3Sugar reserves color in citrus

You know the dried citrus wheels dropped in drinks as a garnish? Here’s another little take-home tip from Camper: Sprinkle with sugar to prevent browning. Dried orange wheels begin to appear in my own cocktails around the holidays, but Camper’s tidbit reminds me we should teach you to make them, too—and for any season!

4When batching, beware of “blooming”

As one who creates large format drinks for events, I know all too well that how to batch craft cocktails is an ongoing conundrum. “Batching is an art, not a science,” says Diageo Reserve’s Bill Codman, who led a seminar on the hot topic. I’m religious about certain techniques pertaining to citrus and storage, but here’s what I didn’t know: “Be cautious of blooming,” warns Codman. Blooming is when a specific flavor increases and ultimately ruins it. The takeaway: never put aromatics (bitters, vermouth, herbs) in the batch. Good to know!

5The Sazerac House will be intoxicating

“Spellbound” was the descriptor uttered on a hard-hat media tour inside the Sazerac House, set to open October 2019. With 52,000 square feet resting on the edge of Canal and Magazine, the free-admission museum will pay tribute to the city’s official cocktail, the Sazerac, with dashes of bitters history. A barrel of Sazerac Rye will be distilled a day (then aged in Kentucky) and Peychaud’s Bitters will be bottled before visitors’ eyes. The high-tech interactive experiences through the exhibits will be truly intoxicating.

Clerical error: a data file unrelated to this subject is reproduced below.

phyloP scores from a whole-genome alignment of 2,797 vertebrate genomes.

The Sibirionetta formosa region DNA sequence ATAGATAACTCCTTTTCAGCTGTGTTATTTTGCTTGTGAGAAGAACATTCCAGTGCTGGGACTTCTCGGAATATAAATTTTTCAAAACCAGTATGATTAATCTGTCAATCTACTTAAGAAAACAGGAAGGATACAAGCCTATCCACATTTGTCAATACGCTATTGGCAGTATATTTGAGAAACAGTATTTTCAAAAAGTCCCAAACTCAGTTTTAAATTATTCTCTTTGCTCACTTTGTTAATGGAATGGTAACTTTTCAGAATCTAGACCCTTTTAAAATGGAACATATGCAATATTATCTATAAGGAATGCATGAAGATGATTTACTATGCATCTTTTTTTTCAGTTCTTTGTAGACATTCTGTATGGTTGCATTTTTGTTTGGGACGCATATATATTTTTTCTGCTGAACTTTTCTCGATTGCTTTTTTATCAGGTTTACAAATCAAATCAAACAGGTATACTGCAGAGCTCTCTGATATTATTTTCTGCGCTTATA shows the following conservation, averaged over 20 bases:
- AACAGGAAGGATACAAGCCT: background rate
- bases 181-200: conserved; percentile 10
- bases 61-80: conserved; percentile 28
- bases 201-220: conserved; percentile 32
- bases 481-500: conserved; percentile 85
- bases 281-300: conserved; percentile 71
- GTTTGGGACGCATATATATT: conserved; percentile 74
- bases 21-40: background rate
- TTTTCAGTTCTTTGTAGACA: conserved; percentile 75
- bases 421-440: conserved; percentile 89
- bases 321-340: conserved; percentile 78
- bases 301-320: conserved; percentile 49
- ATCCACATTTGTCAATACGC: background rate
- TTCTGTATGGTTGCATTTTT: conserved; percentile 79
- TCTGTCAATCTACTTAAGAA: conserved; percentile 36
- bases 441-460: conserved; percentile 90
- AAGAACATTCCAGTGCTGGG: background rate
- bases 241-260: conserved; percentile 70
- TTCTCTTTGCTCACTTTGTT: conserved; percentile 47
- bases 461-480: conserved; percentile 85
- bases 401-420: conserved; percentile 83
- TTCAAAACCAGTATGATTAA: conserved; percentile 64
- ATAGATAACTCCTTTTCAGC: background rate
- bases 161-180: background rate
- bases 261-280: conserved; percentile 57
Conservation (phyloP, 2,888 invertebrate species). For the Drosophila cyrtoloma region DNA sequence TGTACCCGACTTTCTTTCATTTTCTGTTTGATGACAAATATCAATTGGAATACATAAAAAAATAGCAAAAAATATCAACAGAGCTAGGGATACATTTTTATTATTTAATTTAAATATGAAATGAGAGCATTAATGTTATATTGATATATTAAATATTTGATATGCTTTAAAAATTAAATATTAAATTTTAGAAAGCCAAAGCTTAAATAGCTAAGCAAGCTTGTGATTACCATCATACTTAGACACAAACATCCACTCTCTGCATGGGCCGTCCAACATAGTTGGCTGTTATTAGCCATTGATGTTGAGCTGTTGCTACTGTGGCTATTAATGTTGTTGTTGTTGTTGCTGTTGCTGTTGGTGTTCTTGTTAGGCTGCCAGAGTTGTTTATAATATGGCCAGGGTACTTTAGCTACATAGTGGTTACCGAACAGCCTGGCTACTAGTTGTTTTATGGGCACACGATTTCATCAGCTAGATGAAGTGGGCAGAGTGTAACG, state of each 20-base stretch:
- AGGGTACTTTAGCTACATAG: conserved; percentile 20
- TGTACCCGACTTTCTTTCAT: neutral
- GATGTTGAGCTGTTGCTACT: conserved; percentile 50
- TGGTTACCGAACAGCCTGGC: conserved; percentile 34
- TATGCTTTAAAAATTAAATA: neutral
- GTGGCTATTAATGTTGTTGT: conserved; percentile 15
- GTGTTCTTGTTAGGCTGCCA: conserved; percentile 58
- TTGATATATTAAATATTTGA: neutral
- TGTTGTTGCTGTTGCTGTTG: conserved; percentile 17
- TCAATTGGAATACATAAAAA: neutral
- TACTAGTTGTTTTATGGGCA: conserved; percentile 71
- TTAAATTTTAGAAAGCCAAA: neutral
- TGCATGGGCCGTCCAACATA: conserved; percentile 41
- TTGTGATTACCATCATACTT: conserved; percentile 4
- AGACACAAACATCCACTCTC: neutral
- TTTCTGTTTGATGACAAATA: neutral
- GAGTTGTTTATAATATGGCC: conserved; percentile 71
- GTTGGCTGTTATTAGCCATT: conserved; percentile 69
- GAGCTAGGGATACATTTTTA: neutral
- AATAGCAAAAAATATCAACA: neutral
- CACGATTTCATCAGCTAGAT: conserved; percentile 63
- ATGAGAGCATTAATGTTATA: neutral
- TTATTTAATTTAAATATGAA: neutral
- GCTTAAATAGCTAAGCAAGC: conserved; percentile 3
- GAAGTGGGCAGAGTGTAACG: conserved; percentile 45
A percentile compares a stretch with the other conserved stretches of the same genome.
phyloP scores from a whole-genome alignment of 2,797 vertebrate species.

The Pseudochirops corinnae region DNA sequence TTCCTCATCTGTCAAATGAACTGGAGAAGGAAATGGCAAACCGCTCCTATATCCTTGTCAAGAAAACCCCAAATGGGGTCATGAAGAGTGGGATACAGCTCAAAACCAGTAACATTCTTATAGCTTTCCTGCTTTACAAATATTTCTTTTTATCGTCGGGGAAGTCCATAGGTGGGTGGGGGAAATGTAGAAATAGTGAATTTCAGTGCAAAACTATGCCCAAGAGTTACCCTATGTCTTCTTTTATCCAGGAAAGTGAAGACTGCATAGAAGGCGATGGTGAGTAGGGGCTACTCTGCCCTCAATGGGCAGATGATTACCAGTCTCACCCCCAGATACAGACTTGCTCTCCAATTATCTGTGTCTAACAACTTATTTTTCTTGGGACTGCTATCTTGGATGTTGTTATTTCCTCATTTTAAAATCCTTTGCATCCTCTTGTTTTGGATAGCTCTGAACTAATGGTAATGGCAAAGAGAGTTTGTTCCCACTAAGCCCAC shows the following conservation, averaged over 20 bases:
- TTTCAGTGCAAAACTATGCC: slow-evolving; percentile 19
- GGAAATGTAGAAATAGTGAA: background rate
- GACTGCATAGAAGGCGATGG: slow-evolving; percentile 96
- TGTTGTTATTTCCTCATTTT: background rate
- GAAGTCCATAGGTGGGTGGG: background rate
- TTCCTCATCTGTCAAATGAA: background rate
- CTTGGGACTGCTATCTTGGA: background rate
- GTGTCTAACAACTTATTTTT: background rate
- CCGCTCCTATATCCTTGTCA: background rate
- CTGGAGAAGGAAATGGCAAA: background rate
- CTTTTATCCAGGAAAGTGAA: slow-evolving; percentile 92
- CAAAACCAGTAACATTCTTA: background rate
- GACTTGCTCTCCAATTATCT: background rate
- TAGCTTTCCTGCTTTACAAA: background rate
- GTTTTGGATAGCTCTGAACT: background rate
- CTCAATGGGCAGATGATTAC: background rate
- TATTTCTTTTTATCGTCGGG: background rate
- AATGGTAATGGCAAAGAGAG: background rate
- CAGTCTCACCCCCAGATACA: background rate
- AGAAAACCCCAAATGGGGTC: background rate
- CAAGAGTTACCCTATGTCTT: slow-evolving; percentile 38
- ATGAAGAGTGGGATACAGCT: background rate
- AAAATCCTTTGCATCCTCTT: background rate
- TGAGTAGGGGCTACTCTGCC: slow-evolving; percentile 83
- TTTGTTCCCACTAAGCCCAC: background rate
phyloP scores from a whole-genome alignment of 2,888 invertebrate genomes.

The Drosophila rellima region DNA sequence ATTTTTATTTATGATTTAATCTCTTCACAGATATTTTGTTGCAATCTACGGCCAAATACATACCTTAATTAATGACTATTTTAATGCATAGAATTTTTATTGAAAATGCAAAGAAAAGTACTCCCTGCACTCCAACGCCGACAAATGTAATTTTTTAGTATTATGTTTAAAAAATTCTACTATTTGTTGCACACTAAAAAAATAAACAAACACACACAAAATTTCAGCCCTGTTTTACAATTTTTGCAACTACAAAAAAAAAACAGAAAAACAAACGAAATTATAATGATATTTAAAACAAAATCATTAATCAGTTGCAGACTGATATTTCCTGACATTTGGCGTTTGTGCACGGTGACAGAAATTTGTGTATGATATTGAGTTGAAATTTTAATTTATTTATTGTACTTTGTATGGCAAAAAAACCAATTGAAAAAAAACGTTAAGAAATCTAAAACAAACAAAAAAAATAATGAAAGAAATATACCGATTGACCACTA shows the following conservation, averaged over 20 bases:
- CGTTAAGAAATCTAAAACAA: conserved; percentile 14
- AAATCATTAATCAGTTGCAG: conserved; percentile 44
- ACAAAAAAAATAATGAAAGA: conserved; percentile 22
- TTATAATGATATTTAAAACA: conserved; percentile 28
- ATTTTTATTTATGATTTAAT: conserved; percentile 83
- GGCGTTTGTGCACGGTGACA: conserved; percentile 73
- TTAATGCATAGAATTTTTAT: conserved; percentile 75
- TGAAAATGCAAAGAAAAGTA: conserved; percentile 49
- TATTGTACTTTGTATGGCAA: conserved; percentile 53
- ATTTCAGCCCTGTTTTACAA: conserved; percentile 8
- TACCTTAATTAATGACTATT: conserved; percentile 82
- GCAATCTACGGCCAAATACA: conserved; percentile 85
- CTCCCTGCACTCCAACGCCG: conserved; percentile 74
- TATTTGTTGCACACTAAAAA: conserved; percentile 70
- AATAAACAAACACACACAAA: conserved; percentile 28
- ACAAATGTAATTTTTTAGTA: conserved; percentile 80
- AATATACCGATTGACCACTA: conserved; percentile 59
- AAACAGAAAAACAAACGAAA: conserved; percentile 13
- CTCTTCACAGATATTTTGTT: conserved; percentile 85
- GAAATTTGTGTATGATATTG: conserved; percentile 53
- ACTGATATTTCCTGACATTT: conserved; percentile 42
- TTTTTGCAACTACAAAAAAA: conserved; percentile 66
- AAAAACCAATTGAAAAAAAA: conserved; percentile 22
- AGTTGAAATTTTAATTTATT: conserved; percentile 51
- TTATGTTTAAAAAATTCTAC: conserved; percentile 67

The Sazerac House, 101 Magazine Street, New Orleans 

6No Lillet? Use Chardonnay!

Even if you’re a Vesper virgin, the martini preferred by 007 is not only approachable, but super simple to make. This variation currently rolling out to 70 Fairmont-managed properties, including the legendary American Bar at The Savoy hotel in London, substitutes New World Chardonnay (California) for the Lillet. An aromatized wine, Lillet is similar to vermouth and, well, you probably don’t always stock it. Substitute with an oaky Chardonnay! As part of their Classics Perfected program, the Carte Blanche is “shaken, not stirred” and simply beautiful.
Make this cocktail!

7Never underestimate a highball